What'd you think of SWEENEY TODD?ReplyDelete
I loved it, but that might just be the show. It certainly has some of Soundheim's most beautiful melodies. I actually preferred the stylization of the original Broadway production to the movie's Nightmare Before Christmas aesthetic.ReplyDelete
I think this column is great. I try to avoid trailers, but I do love Tim Burton, Johnny Depp, and Dark Shadows, and was weak and watched it. I'm desperately hoping that the movie has been grossly mismarketed and can't be as bad as it looks, especially since directors aren't usually involved in trailers (are they?) but the fact is that all the footage in that trailer does exist and has been shot and does speak for itself. Maybe it will have the reverse effect of Wrath of the Titans and be a crappy trailer but a good movie. I'm sure I'll be eating these words soon.ReplyDelete
I also wish I could afford that new Dark Shadows megaset, but I did read somewhere that (from what I understand) the old DVD box sets are going to be put back into circulation this year for those who can't afford this gigantic coffin set. I hope that turns out to be true.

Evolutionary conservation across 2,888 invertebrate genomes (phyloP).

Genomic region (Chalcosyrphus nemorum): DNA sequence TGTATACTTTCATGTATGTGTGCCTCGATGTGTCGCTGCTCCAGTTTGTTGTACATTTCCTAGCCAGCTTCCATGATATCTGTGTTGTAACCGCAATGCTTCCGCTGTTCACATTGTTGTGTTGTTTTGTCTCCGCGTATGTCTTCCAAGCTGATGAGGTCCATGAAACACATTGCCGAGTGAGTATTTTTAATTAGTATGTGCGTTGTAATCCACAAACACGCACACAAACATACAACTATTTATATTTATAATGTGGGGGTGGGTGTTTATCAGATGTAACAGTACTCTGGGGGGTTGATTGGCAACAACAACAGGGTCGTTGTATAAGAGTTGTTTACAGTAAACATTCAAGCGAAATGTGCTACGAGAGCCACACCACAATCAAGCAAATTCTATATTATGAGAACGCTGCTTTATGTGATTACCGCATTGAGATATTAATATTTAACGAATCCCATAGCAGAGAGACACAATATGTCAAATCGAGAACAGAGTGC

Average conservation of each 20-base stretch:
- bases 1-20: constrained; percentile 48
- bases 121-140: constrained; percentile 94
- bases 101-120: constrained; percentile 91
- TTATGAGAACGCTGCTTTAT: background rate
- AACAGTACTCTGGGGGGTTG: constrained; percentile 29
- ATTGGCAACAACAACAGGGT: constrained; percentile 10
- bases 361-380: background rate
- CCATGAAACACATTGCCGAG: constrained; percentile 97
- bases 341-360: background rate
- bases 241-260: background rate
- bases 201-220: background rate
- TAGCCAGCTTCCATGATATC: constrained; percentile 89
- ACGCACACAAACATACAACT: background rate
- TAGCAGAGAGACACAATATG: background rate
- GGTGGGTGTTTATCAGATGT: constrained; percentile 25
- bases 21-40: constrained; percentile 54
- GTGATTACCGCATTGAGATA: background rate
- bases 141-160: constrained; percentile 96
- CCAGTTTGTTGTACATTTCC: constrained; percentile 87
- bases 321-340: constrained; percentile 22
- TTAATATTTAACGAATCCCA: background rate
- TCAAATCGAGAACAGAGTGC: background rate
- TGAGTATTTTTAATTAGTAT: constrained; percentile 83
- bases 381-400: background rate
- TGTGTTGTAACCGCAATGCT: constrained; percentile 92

I vaguely remember going to see TB's Planet of the Apes in the theatre and not hating it - the kicker here being that I had never seen the original. I have since seen the original a couple times and I'm a big fan - a couple weeks ago I DVR'd the TB version and started watching it - went something like this: Okay, Marky Mark, fine I guess, he's not the worst; different kind of setup to the story, whatever I can get over that; hey, the ape makeup is pretty good actually - zzzzzzzzzzzzzzzzz - and to be clear, that's me snoring, not unzipping my pants for a simian Helena Bonham-Carter. God, what a boring, soulless piece of crap. I'm not sure if there's a modern-day equivalent of Charlton Heston (whose performance in the original I find incredibly interesting to watch) but Marky Mark ain't it! Such an odd casting decision, especially considering Tim Burton made it.ReplyDelete
I have really enjoyed some Tim Burton movies in the past (I'll be sure to check out Ed Wood and Sleepy Hollow) but he's definitely lost me this past decade or so - most of his movies seem to have become parodies of themselves. He needs to be more like Quentin Tarantino, who manages to instil a recognizable flavour in all of his movies without ever feeling repetitive or too "Hey look at me! I'm a Tarantino movie!"